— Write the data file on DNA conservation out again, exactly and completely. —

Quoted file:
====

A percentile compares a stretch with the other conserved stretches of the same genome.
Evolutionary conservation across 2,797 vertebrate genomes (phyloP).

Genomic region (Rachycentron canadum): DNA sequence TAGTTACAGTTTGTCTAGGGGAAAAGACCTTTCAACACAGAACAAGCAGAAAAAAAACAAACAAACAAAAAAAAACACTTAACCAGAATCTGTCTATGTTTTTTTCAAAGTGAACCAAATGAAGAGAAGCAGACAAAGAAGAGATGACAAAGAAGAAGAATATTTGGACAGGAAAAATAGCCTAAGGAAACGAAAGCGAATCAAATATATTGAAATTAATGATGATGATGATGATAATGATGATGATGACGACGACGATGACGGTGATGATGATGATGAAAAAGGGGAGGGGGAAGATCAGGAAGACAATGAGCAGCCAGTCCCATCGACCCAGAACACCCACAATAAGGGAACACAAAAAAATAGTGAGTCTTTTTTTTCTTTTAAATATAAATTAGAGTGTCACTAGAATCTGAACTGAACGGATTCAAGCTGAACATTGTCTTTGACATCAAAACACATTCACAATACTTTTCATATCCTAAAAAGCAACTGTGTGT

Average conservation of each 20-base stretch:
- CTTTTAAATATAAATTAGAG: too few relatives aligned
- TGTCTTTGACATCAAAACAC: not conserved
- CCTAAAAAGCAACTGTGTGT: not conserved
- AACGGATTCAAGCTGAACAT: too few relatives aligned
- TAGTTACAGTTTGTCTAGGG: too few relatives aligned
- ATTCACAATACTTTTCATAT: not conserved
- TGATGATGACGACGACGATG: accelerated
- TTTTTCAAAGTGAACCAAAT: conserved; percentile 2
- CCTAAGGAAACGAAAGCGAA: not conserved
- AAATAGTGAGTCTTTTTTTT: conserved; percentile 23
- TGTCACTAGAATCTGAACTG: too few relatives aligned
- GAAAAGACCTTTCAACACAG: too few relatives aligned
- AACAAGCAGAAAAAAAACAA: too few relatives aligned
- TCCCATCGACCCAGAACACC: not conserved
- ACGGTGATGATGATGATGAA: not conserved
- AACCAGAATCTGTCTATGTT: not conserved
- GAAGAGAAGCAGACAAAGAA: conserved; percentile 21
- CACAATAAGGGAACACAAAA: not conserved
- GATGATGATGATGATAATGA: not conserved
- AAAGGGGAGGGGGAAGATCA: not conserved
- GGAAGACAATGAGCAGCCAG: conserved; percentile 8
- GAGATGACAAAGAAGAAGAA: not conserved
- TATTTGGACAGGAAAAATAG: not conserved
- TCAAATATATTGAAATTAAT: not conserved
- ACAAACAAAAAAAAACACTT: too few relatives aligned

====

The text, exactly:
A percentile compares a stretch with the other conserved stretches of the same genome.
Evolutionary conservation across 2,797 vertebrate genomes (phyloP).

Genomic region (Rachycentron canadum): DNA sequence TAGTTACAGTTTGTCTAGGGGAAAAGACCTTTCAACACAGAACAAGCAGAAAAAAAACAAACAAACAAAAAAAAACACTTAACCAGAATCTGTCTATGTTTTTTTCAAAGTGAACCAAATGAAGAGAAGCAGACAAAGAAGAGATGACAAAGAAGAAGAATATTTGGACAGGAAAAATAGCCTAAGGAAACGAAAGCGAATCAAATATATTGAAATTAATGATGATGATGATGATAATGATGATGATGACGACGACGATGACGGTGATGATGATGATGAAAAAGGGGAGGGGGAAGATCAGGAAGACAATGAGCAGCCAGTCCCATCGACCCAGAACACCCACAATAAGGGAACACAAAAAAATAGTGAGTCTTTTTTTTCTTTTAAATATAAATTAGAGTGTCACTAGAATCTGAACTGAACGGATTCAAGCTGAACATTGTCTTTGACATCAAAACACATTCACAATACTTTTCATATCCTAAAAAGCAACTGTGTGT

Average conservation of each 20-base stretch:
- CTTTTAAATATAAATTAGAG: too few relatives aligned
- TGTCTTTGACATCAAAACAC: not conserved
- CCTAAAAAGCAACTGTGTGT: not conserved
- AACGGATTCAAGCTGAACAT: too few relatives aligned
- TAGTTACAGTTTGTCTAGGG: too few relatives aligned
- ATTCACAATACTTTTCATAT: not conserved
- TGATGATGACGACGACGATG: accelerated
- TTTTTCAAAGTGAACCAAAT: conserved; percentile 2
- CCTAAGGAAACGAAAGCGAA: not conserved
- AAATAGTGAGTCTTTTTTTT: conserved; percentile 23
- TGTCACTAGAATCTGAACTG: too few relatives aligned
- GAAAAGACCTTTCAACACAG: too few relatives aligned
- AACAAGCAGAAAAAAAACAA: too few relatives aligned
- TCCCATCGACCCAGAACACC: not conserved
- ACGGTGATGATGATGATGAA: not conserved
- AACCAGAATCTGTCTATGTT: not conserved
- GAAGAGAAGCAGACAAAGAA: conserved; percentile 21
- CACAATAAGGGAACACAAAA: not conserved
- GATGATGATGATGATAATGA: not conserved
- AAAGGGGAGGGGGAAGATCA: not conserved
- GGAAGACAATGAGCAGCCAG: conserved; percentile 8
- GAGATGACAAAGAAGAAGAA: not conserved
- TATTTGGACAGGAAAAATAG: not conserved
- TCAAATATATTGAAATTAAT: not conserved
- ACAAACAAAAAAAAACACTT: too few relatives aligned